This museum is where all the broken hearts go

Photo: Screengrab from Instagram/ brokenshipsla

Two silicon breast implants sit in an encased pedestal in a Los Angeles museum.

Without masquerading behind the flesh, these implants are a stark reminder of one woman's failed relationship.

And more importantly, her journey to reclaim her own body.

The anonymous woman wrote that the implants were her ex-boyfriend's idea. He constantly reminded her that her natural breasts were not big enough. Feeling inadequate, she went for an implant surgery, which didn't quite agree with her body.

After two operations in five years to rectify the sliding implants, she decided to remove them - a symbolic move which allowed her to "close the door on any leftover influences that ex had on [her] life."

These implants are one of the many donated exhibits in the Museum of Broken Relationships in Los Angeles.

It's a place where broken hearts can send objects or mementos to if they do not wish to dispose of them.

The musem's concept was first borne in Croatia in 2010 when an artist ex-couple wanted to find a way to manage the objects they shared during happier times.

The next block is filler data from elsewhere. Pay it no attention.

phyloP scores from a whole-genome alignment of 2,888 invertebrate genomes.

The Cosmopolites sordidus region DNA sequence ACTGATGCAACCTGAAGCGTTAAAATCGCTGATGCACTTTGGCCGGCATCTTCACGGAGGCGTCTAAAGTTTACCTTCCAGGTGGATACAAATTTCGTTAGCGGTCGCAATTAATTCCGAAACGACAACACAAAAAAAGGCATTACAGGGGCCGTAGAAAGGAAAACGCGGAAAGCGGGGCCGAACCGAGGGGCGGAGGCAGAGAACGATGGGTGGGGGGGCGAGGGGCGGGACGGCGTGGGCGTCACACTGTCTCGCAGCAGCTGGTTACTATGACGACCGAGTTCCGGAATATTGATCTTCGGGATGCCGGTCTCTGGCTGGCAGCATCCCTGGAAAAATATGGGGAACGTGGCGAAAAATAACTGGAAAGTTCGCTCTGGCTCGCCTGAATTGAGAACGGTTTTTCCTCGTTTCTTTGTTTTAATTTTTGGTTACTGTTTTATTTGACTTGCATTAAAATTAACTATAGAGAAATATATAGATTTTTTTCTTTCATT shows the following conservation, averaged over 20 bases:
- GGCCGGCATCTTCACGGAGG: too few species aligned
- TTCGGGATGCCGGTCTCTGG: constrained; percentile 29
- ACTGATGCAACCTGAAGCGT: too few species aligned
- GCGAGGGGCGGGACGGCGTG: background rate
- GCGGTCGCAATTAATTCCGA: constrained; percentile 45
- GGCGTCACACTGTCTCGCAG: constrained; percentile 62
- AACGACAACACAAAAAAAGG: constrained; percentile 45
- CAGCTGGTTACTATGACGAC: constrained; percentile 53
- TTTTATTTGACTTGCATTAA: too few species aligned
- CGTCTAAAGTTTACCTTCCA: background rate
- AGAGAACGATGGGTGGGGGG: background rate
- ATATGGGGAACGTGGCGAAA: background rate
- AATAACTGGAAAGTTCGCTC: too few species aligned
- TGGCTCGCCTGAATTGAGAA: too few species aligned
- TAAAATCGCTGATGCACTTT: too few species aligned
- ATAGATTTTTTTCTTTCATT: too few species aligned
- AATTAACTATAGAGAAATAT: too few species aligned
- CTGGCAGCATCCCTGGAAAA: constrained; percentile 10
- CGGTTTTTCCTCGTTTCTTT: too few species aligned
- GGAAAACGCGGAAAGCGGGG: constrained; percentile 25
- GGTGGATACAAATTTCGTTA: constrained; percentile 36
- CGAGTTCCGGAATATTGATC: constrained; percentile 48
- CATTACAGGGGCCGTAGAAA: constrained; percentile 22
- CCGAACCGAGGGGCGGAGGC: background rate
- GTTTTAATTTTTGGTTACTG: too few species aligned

American John B. Quinn was so inspired by the exhibition that he founded one right in the heart of Los Angeles.

There is a whole spectrum of broken relationships featured in the museum and it can be anything from a failed one with a best friend to one with the church.

One exhibit was a poignant reminder of how the permanence of a loved one's death often leaves us locked in the past.

Another featured a wedding gown stuffed unceremoniously into a large glass jar with the caption: '"After seven years together, five of them married, my husband told me that he felt stuck and that he "probably" didn't love me anymore."

Whether single or attached, visitors from all walks of life remain a steady stream.

Director Alexis Hyde told UpWorthy that the museum has a constant flow of visitors who want to feel connected to stories that are similar to their own.

As for those who were brave enough to let go of their donated items, she said: "There's good old fashioned closure, of course. And it's also a type of catharsis, of letting go of repressed feelings that may still be hurting you."

The museum still accepts donated items, and all exhibits are displayed anonymously.

debwong@sph.com.sg

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